I agree the Compass is for light off-roading, but that's what most consumers want. I get onto some rough tracks, but I'm not taking on a swamp or climbing rocks.
Basically, I just want to get through the mountains if I get caught in a snowstorm. Curiously, just looking at my Compass, it seems that the lowest point is the front fascia. Is that to warn the driver before danger hits the pan? I suspect that low fascia could be a problem if the snow is heavy, wet & sticky.
The lower airdam on non-Trailhawks I suspect is just you make the Compass look a bit more sporty and may give it a slight bump in MPG. It is actually pretty well designed and I understand it can split in the center to allow it to fold under if needed. However we would have done ripped it off along with some of the front and rear fascia wheeling where we go. arudlang has taken his non-Trailhawk though some rough stuff and deep snow and says his lower facia and airdam has managed to survive. So unless you really bashing hard a lot it most likely will be fine.
I still say even the Non Trailhawk Compass are more than light trial rigs I owned a Honda CRV with real time 4wd that is a light trail rig as you could hardly ever tell that rear axle had engaged it just never seems to move much power at all rearward and the ground clearance was nothing. It also had no traction assistance not sure if the new ones do or not but the videos we watched indicated the new ones are not better than the 06 we had.
Subarus do pretty well off road depending on which AWD system they have. If it is a manual they are at the top end of light trail if it is a automatic with X-mode which use BLD quite well they land at the very bottom of medium trail. Non-Trailhawks compass land a bit further up they simply have a better 4wd system than Subaru which has the better AWD system. TrailHawks a bit further up from that in the middle of medium duty trail use. This is pretty much where the stock XJ Cherokee lands In fact because the Trailhawk has a much more aggressive tune in its Traction control with the BLDs it sits slightly ahead of the XJ in capability in most conditions as I think the best traction adder on a factory XJ was a limited slip rear. For comparison Wranglers run up to the lower end of hard trail use unless they are Rubicon or equivalent they run up the other end of hard. Custom built rigs can run into extreme use if built correctly.
These Compass do very well when actually pushed off road. You can lift a tire and keep going the Trailhawk can lift 2 diagonal tires in rock mode on lower traction surfaces and keep going even up hill. They will run up a hill steep enough to brush the lower fascia on the rear bumper as it rotates down. Breakover is ok but we have hit the fuel tank skid so another inch or even 1/2 an inch more ground clearance would have been great. We certainly would have dreamed of taking anything else we looked at the places we go. Mind you I have been out offroad for many years now so that plays a part.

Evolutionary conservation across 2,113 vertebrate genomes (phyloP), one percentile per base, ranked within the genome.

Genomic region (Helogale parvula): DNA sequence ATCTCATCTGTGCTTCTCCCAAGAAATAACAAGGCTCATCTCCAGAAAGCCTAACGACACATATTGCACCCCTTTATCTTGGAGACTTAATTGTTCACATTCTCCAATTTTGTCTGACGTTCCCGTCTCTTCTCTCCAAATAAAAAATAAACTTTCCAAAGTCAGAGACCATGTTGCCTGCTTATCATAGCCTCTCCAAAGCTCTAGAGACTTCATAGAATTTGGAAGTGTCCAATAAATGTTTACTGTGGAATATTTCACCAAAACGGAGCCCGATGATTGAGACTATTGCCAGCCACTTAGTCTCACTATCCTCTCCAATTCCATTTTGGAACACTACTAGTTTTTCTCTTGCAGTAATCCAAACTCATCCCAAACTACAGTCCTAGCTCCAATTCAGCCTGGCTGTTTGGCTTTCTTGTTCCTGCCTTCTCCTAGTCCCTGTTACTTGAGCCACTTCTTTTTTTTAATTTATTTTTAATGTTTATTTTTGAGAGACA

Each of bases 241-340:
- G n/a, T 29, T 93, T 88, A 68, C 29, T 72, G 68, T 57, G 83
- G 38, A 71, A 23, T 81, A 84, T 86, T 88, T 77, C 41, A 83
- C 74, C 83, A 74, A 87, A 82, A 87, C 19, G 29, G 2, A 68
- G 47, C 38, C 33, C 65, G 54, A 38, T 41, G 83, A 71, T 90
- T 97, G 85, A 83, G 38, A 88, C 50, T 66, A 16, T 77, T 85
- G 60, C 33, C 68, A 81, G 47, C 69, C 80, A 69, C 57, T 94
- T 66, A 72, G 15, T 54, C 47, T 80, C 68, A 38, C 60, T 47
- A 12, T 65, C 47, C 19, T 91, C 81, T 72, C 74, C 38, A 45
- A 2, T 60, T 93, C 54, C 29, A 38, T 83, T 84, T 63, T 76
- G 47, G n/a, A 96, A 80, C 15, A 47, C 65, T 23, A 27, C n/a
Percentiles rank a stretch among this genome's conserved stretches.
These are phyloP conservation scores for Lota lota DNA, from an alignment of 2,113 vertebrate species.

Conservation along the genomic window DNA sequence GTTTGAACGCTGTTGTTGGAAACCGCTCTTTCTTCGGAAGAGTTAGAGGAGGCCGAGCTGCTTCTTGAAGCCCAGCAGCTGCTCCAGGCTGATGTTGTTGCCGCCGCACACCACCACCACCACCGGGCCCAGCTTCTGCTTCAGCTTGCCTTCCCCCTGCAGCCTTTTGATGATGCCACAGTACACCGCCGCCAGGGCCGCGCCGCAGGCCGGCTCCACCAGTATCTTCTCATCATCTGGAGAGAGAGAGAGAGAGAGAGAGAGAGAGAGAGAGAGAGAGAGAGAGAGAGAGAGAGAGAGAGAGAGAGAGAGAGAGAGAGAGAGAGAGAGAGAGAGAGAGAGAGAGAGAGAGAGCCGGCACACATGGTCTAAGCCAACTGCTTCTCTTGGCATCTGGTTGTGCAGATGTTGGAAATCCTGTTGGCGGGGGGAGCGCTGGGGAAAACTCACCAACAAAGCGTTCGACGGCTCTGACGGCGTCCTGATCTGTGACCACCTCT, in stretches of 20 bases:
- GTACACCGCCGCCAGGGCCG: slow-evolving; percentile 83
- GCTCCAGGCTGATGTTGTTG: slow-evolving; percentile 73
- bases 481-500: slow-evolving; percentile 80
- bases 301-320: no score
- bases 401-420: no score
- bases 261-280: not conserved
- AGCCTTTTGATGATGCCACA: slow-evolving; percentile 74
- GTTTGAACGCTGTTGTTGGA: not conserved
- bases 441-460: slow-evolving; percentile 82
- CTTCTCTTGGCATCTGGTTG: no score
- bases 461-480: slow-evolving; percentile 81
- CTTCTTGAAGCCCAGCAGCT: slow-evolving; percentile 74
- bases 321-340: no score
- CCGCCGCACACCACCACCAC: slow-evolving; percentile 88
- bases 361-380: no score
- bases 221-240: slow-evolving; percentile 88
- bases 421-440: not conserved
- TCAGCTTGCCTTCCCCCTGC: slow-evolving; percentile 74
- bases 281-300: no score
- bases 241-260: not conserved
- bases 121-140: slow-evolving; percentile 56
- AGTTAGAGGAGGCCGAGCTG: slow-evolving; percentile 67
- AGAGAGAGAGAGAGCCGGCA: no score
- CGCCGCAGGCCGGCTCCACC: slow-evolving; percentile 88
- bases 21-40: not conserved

I would also add these Compass are not like the old school 4x4s and to get the most out of them requires a few changes in how you drive off road. We use to pull up on obstacles that did not require wheel spin and let off the gas and even back up pretty quick and pick a new line. In the 4wd Compass you need to hold the throttle sometimes for a few seconds to let the computer figure out if and how to get you moving and keep you moving. So simply increase throttle a bit and hold it then the computer will work it's magic if it is something it can get through or over.
In our trailhawk I have found it simply will not get super aggressive with the BLDs in auto mode for it to really get super aggressive in a situation of low traction and lifted or unloaded wheels you have to use rock mode. I pulled up off camber on a dirt hill that unloaded one front and one rear wheel and it would try to climb it but simply would not dial in enough brake on the unloaded wheels to keep it moving. Shifted into rock mode and started applying throttle it spun for a second or so then you could feel and hear the brake locks working and the Jeep started to climb I held the throttle at that point and it just went every now and then letting a wheel spin then stopping it and transfering power to the 2 wheel that were well loaded. I had driven other with BLDs but not near as aggressive as this.
I suspect in other tims selecting the terrain your on it will help the computer to make a traction solution. However without rock mode I'm thinking other trims simply do not work the system as hard. My guess is this is to try to help keep other trims out of trouble in places those skid plates would be required and the low facia ripped apart.
As I stated though non-Trailhawk trims are not to be taken too lightly watching some of the videos on youtube prove this quickly. This is one I kind of liked off the top of my head. This is not the domain of a light trail vehicle and they still did not come close to really pushing even this non-Trailhawk Compass. But it shows some different terrain and water forging. Most others that are considered to be in the Compass class would have been in a lot of trouble trying to follow it. The video starts off easy but before long they are taking on wet and slippery stuff and ok climbs. There is a couple a nice views as well. We have pushed our Trailhawk over much rougher terrain than in this clip and yes even in the rain very heavy rain doing pretty good damage to the roads we were on. We have yet to get stuck or even close to it just had to back up and pick better lines a few times. I just don't think those that have not really ask the Compass to get into the rough stuff don't really know how well they actually do when things do get rough. In part I think it is because they do have that more sport type look it makes people worry because the non-trailhawk trims look like road beaters and not like the very capable trail runner they really are.